Lola said...

I can only talk about the neutering of male doggies because we don't know anything really about the complications involved in getting Ginger spayed. We haven't had as many boy doggies as girls over the years, but they've all been neutered. They've lived assorted lifespans, but I don't think that's had much to do with it. Jake, who died too young (we think. we really didn't know how old he was.) most likely had a very, very deprived and unhealthy life before Alpha Mom rescued him. At that point he'd been abandoned in backwoods Tennessee when his family moved, trailer and all, and left him behind. Our last boy dog was just before me and he was neutered at a fairly early age. He was with Alpha Mom from puppyhood and lived to be 15 with no real health complications until old age. Franklin was neutered at the shelter before we got him but of course it's way to soon to say how that's going to play out since he's young and only been with us for a few months. Pretty much everyone hear spays or neuters unless they plan on breeding their doggies. I haven't been aware of any problems connected with it.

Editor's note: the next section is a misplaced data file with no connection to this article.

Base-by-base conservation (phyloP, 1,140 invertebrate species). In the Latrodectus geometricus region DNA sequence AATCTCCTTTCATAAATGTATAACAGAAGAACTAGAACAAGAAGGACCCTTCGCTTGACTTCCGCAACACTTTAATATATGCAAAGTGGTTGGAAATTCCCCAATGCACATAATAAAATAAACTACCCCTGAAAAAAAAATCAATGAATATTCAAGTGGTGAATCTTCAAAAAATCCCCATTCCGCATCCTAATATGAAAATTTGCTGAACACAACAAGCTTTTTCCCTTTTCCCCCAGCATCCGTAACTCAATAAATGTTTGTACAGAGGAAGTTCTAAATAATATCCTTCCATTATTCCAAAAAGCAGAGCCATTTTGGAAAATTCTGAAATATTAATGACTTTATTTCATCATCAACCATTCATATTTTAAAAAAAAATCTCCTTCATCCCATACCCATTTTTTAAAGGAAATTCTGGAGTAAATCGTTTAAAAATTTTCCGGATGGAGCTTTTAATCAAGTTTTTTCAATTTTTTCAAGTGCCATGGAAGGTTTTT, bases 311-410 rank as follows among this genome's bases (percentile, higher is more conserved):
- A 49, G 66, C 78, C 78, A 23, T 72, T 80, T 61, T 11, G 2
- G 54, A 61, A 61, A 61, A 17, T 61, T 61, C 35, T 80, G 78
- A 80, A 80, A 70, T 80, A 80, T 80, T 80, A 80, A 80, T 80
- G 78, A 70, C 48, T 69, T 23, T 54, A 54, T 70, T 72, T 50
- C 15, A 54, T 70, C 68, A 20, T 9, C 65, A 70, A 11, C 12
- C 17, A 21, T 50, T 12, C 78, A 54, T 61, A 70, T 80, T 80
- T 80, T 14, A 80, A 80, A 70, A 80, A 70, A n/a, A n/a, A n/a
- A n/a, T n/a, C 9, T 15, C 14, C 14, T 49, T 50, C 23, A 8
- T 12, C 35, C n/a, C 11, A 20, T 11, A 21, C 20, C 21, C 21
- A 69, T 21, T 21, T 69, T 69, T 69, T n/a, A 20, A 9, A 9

lotsa licks, Lola

Maggie and Mitch said...

Your mommy has certainly done her homework, Ginger, and we know that she will do the absolute right thing!
We are both neutered pups.

Love ya lots
Maggie and Mitch

Lorenza said...

I am sure your mom will find the best solution!
It is not easy to deal with not so nice Vets, right?
Take care
Kisses and hugs
Lorenza

houndstooth said...